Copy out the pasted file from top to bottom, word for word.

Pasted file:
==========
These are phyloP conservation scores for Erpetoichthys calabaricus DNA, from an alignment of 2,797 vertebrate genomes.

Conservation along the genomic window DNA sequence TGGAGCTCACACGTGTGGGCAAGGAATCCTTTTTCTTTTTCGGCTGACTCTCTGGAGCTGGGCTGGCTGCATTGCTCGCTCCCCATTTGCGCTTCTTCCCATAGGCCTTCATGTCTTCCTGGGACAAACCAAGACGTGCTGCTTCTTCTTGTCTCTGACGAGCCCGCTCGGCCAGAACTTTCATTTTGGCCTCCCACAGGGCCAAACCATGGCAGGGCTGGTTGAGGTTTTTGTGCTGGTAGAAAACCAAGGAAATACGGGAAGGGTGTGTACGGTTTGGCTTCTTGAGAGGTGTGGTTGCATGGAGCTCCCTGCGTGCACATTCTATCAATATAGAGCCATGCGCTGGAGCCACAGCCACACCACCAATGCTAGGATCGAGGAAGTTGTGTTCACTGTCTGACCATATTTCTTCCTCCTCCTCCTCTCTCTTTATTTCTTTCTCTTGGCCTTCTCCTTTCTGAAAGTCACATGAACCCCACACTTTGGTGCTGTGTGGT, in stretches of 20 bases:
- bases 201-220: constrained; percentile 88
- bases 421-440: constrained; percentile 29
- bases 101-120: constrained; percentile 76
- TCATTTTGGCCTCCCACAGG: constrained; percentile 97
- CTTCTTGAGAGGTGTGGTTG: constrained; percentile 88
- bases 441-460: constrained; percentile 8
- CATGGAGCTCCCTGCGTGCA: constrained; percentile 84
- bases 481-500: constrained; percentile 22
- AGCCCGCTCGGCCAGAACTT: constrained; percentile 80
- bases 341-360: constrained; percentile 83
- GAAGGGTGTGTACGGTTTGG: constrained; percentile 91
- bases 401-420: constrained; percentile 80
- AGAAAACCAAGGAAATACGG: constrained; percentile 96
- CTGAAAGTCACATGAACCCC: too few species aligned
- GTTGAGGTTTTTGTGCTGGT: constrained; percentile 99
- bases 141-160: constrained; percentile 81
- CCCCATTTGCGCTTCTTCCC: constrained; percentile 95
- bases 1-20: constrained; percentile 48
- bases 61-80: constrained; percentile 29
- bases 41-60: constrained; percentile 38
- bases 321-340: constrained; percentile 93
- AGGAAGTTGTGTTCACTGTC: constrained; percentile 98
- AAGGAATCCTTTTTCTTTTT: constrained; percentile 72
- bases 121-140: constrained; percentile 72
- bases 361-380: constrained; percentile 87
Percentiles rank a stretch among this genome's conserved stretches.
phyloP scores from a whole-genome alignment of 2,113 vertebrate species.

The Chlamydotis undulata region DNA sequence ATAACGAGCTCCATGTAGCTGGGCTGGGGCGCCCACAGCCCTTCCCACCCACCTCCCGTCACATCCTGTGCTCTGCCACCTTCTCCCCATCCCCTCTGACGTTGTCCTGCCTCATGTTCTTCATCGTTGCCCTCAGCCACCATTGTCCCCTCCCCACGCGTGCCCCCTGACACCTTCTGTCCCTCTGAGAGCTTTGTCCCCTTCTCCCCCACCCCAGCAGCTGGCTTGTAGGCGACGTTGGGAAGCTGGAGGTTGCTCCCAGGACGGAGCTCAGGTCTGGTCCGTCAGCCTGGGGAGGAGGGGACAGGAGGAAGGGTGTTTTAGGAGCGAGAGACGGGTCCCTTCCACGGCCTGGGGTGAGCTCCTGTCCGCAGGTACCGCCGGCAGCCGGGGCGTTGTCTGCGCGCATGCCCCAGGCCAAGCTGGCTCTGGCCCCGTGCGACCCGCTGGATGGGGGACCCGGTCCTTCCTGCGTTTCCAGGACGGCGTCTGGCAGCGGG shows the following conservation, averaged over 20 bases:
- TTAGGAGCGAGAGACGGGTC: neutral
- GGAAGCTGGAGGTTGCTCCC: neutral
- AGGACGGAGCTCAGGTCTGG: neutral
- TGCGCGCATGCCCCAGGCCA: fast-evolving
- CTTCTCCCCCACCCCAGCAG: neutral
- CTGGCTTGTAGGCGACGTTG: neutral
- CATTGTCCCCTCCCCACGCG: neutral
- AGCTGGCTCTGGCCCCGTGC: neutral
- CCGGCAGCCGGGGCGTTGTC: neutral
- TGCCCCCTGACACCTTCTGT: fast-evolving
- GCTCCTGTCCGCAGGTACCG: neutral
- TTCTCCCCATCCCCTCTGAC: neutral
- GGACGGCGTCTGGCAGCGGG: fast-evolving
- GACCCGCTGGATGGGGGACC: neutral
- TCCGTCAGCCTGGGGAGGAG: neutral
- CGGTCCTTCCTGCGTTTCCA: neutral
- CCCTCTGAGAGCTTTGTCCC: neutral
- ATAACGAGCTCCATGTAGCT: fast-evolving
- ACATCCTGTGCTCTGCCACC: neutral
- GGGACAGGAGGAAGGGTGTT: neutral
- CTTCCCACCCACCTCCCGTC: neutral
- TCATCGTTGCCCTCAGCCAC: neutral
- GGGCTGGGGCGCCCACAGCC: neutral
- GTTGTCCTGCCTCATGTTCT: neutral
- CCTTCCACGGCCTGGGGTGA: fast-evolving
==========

These are phyloP conservation scores for Erpetoichthys calabaricus DNA, from an alignment of 2,797 vertebrate genomes.

Conservation along the genomic window DNA sequence TGGAGCTCACACGTGTGGGCAAGGAATCCTTTTTCTTTTTCGGCTGACTCTCTGGAGCTGGGCTGGCTGCATTGCTCGCTCCCCATTTGCGCTTCTTCCCATAGGCCTTCATGTCTTCCTGGGACAAACCAAGACGTGCTGCTTCTTCTTGTCTCTGACGAGCCCGCTCGGCCAGAACTTTCATTTTGGCCTCCCACAGGGCCAAACCATGGCAGGGCTGGTTGAGGTTTTTGTGCTGGTAGAAAACCAAGGAAATACGGGAAGGGTGTGTACGGTTTGGCTTCTTGAGAGGTGTGGTTGCATGGAGCTCCCTGCGTGCACATTCTATCAATATAGAGCCATGCGCTGGAGCCACAGCCACACCACCAATGCTAGGATCGAGGAAGTTGTGTTCACTGTCTGACCATATTTCTTCCTCCTCCTCCTCTCTCTTTATTTCTTTCTCTTGGCCTTCTCCTTTCTGAAAGTCACATGAACCCCACACTTTGGTGCTGTGTGGT, in stretches of 20 bases:
- bases 201-220: constrained; percentile 88
- bases 421-440: constrained; percentile 29
- bases 101-120: constrained; percentile 76
- TCATTTTGGCCTCCCACAGG: constrained; percentile 97
- CTTCTTGAGAGGTGTGGTTG: constrained; percentile 88
- bases 441-460: constrained; percentile 8
- CATGGAGCTCCCTGCGTGCA: constrained; percentile 84
- bases 481-500: constrained; percentile 22
- AGCCCGCTCGGCCAGAACTT: constrained; percentile 80
- bases 341-360: constrained; percentile 83
- GAAGGGTGTGTACGGTTTGG: constrained; percentile 91
- bases 401-420: constrained; percentile 80
- AGAAAACCAAGGAAATACGG: constrained; percentile 96
- CTGAAAGTCACATGAACCCC: too few species aligned
- GTTGAGGTTTTTGTGCTGGT: constrained; percentile 99
- bases 141-160: constrained; percentile 81
- CCCCATTTGCGCTTCTTCCC: constrained; percentile 95
- bases 1-20: constrained; percentile 48
- bases 61-80: constrained; percentile 29
- bases 41-60: constrained; percentile 38
- bases 321-340: constrained; percentile 93
- AGGAAGTTGTGTTCACTGTC: constrained; percentile 98
- AAGGAATCCTTTTTCTTTTT: constrained; percentile 72
- bases 121-140: constrained; percentile 72
- bases 361-380: constrained; percentile 87
Percentiles rank a stretch among this genome's conserved stretches.
phyloP scores from a whole-genome alignment of 2,113 vertebrate species.

The Chlamydotis undulata region DNA sequence ATAACGAGCTCCATGTAGCTGGGCTGGGGCGCCCACAGCCCTTCCCACCCACCTCCCGTCACATCCTGTGCTCTGCCACCTTCTCCCCATCCCCTCTGACGTTGTCCTGCCTCATGTTCTTCATCGTTGCCCTCAGCCACCATTGTCCCCTCCCCACGCGTGCCCCCTGACACCTTCTGTCCCTCTGAGAGCTTTGTCCCCTTCTCCCCCACCCCAGCAGCTGGCTTGTAGGCGACGTTGGGAAGCTGGAGGTTGCTCCCAGGACGGAGCTCAGGTCTGGTCCGTCAGCCTGGGGAGGAGGGGACAGGAGGAAGGGTGTTTTAGGAGCGAGAGACGGGTCCCTTCCACGGCCTGGGGTGAGCTCCTGTCCGCAGGTACCGCCGGCAGCCGGGGCGTTGTCTGCGCGCATGCCCCAGGCCAAGCTGGCTCTGGCCCCGTGCGACCCGCTGGATGGGGGACCCGGTCCTTCCTGCGTTTCCAGGACGGCGTCTGGCAGCGGG shows the following conservation, averaged over 20 bases:
- TTAGGAGCGAGAGACGGGTC: neutral
- GGAAGCTGGAGGTTGCTCCC: neutral
- AGGACGGAGCTCAGGTCTGG: neutral
- TGCGCGCATGCCCCAGGCCA: fast-evolving
- CTTCTCCCCCACCCCAGCAG: neutral
- CTGGCTTGTAGGCGACGTTG: neutral
- CATTGTCCCCTCCCCACGCG: neutral
- AGCTGGCTCTGGCCCCGTGC: neutral
- CCGGCAGCCGGGGCGTTGTC: neutral
- TGCCCCCTGACACCTTCTGT: fast-evolving
- GCTCCTGTCCGCAGGTACCG: neutral
- TTCTCCCCATCCCCTCTGAC: neutral
- GGACGGCGTCTGGCAGCGGG: fast-evolving
- GACCCGCTGGATGGGGGACC: neutral
- TCCGTCAGCCTGGGGAGGAG: neutral
- CGGTCCTTCCTGCGTTTCCA: neutral
- CCCTCTGAGAGCTTTGTCCC: neutral
- ATAACGAGCTCCATGTAGCT: fast-evolving
- ACATCCTGTGCTCTGCCACC: neutral
- GGGACAGGAGGAAGGGTGTT: neutral
- CTTCCCACCCACCTCCCGTC: neutral
- TCATCGTTGCCCTCAGCCAC: neutral
- GGGCTGGGGCGCCCACAGCC: neutral
- GTTGTCCTGCCTCATGTTCT: neutral
- CCTTCCACGGCCTGGGGTGA: fast-evolving